Nuclear Waste Is Good for You
Imagine the town drunk leading a group of high school students on a taxpayer-funded tour of local bars, while he tries to convince the students that a new bar would be good for their neighborhood, too. A version of that tour is underway in far West Texas. But instead of a saloon, the state of Texas isselling a nuclear dump to the public school students of Sierra Blanca.
Sierra Blanca, with a population of 700, was chosen in 1991 as the state's site for a "low-level" nuclear waste dump. Although it's technically classified as low-level, the waste destined for Sierra Blanca would include highly radioactive, and highly toxic, substances -- including plutonium, which remains radioactive for tens of thousands of years. If approved, the dump will accept radioactive waste, mostly from nuclear power plants in Texas and possibly from other states, including Maine and Vermont.
The Texas Low-Level Radioactive Waste Disposal Authority, the state agency promoting the Sierra Blanca dump, has led groups of Sierra Blanca students on three tours of the Comanche Peak nuclear power plant in Glen Rose, Texas. The Authority has also taken another group of students on a tour of the Waste Isolation Pilot Plant (WIPP), an unopened but fully constructed federal nuclear waste dump near Carlsbad, New Mexico. Authority Deputy General Manager Lee Mathews describes the trips as "informational experiences."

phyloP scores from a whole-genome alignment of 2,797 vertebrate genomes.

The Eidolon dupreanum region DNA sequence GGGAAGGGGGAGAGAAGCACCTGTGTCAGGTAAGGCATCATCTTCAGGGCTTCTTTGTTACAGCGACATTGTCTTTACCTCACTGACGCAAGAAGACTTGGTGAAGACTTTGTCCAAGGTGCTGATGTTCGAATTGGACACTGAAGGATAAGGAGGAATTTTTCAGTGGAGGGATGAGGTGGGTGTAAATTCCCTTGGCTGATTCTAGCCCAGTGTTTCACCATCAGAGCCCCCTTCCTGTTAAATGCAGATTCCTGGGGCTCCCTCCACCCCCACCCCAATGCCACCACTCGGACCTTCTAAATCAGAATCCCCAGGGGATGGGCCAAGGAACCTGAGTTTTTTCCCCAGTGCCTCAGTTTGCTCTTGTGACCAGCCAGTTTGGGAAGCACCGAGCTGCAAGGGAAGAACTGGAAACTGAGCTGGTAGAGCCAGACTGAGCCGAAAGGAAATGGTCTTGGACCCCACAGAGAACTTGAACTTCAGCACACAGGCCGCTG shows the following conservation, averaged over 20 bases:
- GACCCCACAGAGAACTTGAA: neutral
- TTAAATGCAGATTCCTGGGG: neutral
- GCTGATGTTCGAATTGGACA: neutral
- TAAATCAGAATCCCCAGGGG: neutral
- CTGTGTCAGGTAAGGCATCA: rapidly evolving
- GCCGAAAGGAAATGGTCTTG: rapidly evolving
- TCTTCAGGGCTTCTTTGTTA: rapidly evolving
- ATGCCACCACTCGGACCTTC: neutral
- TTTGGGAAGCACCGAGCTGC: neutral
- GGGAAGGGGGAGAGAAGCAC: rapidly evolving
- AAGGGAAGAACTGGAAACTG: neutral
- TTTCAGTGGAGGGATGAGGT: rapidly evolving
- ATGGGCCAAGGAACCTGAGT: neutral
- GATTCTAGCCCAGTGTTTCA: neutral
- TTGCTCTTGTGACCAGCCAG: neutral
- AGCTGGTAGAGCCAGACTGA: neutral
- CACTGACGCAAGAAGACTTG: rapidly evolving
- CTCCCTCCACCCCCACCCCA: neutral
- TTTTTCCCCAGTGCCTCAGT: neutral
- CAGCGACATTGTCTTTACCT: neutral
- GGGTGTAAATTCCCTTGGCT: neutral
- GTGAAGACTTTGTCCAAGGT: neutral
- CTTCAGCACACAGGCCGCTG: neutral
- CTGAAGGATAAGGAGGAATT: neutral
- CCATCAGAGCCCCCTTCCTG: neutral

"We think it's important for the students to get an idea of what an operating nuclear facility looks like. Kids and grown-ups often think that nuclear waste is some green liquid. We like to show them that it's not like that at all," Mathews said.
Critics of the nuclear tours claim the Authority is trying to indoctrinate the students, to convince them that a nuclear waste dump in their town would be safe and beneficial. El Pasoan Bob Geyer serves on the Sierra Blanca Legal Defense Fund board of directors, and is an outspoken critic of the nuclear tours. "The Authority is incompetent, but they've been successful at brainwashing these young folks," says Geyer. "They never tell them about the well-established link between radiation and cancer. I've never seen a state agency stoop so low. Governor Bush and the Authority should be held accountable for what the Authority is doing to these kids."